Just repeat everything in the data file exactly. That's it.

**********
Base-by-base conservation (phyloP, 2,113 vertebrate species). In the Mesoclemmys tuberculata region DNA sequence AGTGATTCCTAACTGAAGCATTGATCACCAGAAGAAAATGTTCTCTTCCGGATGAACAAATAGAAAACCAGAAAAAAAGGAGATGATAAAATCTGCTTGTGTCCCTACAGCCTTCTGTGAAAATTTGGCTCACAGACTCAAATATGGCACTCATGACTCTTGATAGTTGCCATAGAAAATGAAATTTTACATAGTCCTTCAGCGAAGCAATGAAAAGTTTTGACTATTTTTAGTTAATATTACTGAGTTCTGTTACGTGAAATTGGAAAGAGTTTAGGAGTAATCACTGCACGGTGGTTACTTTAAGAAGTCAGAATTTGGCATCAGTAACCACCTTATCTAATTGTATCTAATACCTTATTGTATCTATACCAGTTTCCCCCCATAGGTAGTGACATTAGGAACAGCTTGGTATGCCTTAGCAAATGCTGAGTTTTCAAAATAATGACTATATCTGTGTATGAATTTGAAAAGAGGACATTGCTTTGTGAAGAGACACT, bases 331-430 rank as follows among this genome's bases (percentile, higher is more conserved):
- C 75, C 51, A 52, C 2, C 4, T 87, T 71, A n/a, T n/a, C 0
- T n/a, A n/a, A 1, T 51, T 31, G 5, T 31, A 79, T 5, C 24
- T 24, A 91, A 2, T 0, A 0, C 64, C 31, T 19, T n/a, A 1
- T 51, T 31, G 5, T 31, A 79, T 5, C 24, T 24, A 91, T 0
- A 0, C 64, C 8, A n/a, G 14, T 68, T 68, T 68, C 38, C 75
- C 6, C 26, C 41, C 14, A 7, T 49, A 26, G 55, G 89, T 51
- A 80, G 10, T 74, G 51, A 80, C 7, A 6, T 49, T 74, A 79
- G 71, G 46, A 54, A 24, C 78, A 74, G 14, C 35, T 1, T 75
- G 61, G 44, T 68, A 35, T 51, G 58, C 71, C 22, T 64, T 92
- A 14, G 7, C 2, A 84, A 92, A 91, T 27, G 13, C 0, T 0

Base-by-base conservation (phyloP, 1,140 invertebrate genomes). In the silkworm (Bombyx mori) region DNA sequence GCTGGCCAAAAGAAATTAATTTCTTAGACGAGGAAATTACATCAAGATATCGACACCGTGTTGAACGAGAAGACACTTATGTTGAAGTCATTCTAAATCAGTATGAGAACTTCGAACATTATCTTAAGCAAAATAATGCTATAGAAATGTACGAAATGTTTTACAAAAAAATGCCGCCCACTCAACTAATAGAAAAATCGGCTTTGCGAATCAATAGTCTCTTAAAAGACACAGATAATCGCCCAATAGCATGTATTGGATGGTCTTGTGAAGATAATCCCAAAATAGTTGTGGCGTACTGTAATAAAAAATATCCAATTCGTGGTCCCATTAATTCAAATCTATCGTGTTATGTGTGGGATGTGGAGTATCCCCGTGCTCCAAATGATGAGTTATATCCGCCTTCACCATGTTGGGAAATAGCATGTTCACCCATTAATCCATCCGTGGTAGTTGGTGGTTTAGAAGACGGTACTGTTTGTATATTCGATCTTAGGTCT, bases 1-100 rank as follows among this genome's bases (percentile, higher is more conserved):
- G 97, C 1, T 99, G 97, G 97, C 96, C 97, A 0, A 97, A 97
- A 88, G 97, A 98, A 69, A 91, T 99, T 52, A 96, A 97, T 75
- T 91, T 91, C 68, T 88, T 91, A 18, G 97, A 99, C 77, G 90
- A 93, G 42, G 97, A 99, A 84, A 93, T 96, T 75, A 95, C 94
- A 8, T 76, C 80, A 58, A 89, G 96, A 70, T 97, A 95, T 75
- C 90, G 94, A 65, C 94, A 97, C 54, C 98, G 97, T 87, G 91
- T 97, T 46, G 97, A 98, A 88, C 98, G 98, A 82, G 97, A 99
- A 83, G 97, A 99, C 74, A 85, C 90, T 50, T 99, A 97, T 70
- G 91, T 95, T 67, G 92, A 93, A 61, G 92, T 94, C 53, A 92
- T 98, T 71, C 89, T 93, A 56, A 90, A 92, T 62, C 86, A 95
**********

Base-by-base conservation (phyloP, 2,113 vertebrate species). In the Mesoclemmys tuberculata region DNA sequence AGTGATTCCTAACTGAAGCATTGATCACCAGAAGAAAATGTTCTCTTCCGGATGAACAAATAGAAAACCAGAAAAAAAGGAGATGATAAAATCTGCTTGTGTCCCTACAGCCTTCTGTGAAAATTTGGCTCACAGACTCAAATATGGCACTCATGACTCTTGATAGTTGCCATAGAAAATGAAATTTTACATAGTCCTTCAGCGAAGCAATGAAAAGTTTTGACTATTTTTAGTTAATATTACTGAGTTCTGTTACGTGAAATTGGAAAGAGTTTAGGAGTAATCACTGCACGGTGGTTACTTTAAGAAGTCAGAATTTGGCATCAGTAACCACCTTATCTAATTGTATCTAATACCTTATTGTATCTATACCAGTTTCCCCCCATAGGTAGTGACATTAGGAACAGCTTGGTATGCCTTAGCAAATGCTGAGTTTTCAAAATAATGACTATATCTGTGTATGAATTTGAAAAGAGGACATTGCTTTGTGAAGAGACACT, bases 331-430 rank as follows among this genome's bases (percentile, higher is more conserved):
- C 75, C 51, A 52, C 2, C 4, T 87, T 71, A n/a, T n/a, C 0
- T n/a, A n/a, A 1, T 51, T 31, G 5, T 31, A 79, T 5, C 24
- T 24, A 91, A 2, T 0, A 0, C 64, C 31, T 19, T n/a, A 1
- T 51, T 31, G 5, T 31, A 79, T 5, C 24, T 24, A 91, T 0
- A 0, C 64, C 8, A n/a, G 14, T 68, T 68, T 68, C 38, C 75
- C 6, C 26, C 41, C 14, A 7, T 49, A 26, G 55, G 89, T 51
- A 80, G 10, T 74, G 51, A 80, C 7, A 6, T 49, T 74, A 79
- G 71, G 46, A 54, A 24, C 78, A 74, G 14, C 35, T 1, T 75
- G 61, G 44, T 68, A 35, T 51, G 58, C 71, C 22, T 64, T 92
- A 14, G 7, C 2, A 84, A 92, A 91, T 27, G 13, C 0, T 0

Base-by-base conservation (phyloP, 1,140 invertebrate genomes). In the silkworm (Bombyx mori) region DNA sequence GCTGGCCAAAAGAAATTAATTTCTTAGACGAGGAAATTACATCAAGATATCGACACCGTGTTGAACGAGAAGACACTTATGTTGAAGTCATTCTAAATCAGTATGAGAACTTCGAACATTATCTTAAGCAAAATAATGCTATAGAAATGTACGAAATGTTTTACAAAAAAATGCCGCCCACTCAACTAATAGAAAAATCGGCTTTGCGAATCAATAGTCTCTTAAAAGACACAGATAATCGCCCAATAGCATGTATTGGATGGTCTTGTGAAGATAATCCCAAAATAGTTGTGGCGTACTGTAATAAAAAATATCCAATTCGTGGTCCCATTAATTCAAATCTATCGTGTTATGTGTGGGATGTGGAGTATCCCCGTGCTCCAAATGATGAGTTATATCCGCCTTCACCATGTTGGGAAATAGCATGTTCACCCATTAATCCATCCGTGGTAGTTGGTGGTTTAGAAGACGGTACTGTTTGTATATTCGATCTTAGGTCT, bases 1-100 rank as follows among this genome's bases (percentile, higher is more conserved):
- G 97, C 1, T 99, G 97, G 97, C 96, C 97, A 0, A 97, A 97
- A 88, G 97, A 98, A 69, A 91, T 99, T 52, A 96, A 97, T 75
- T 91, T 91, C 68, T 88, T 91, A 18, G 97, A 99, C 77, G 90
- A 93, G 42, G 97, A 99, A 84, A 93, T 96, T 75, A 95, C 94
- A 8, T 76, C 80, A 58, A 89, G 96, A 70, T 97, A 95, T 75
- C 90, G 94, A 65, C 94, A 97, C 54, C 98, G 97, T 87, G 91
- T 97, T 46, G 97, A 98, A 88, C 98, G 98, A 82, G 97, A 99
- A 83, G 97, A 99, C 74, A 85, C 90, T 50, T 99, A 97, T 70
- G 91, T 95, T 67, G 92, A 93, A 61, G 92, T 94, C 53, A 92
- T 98, T 71, C 89, T 93, A 56, A 90, A 92, T 62, C 86, A 95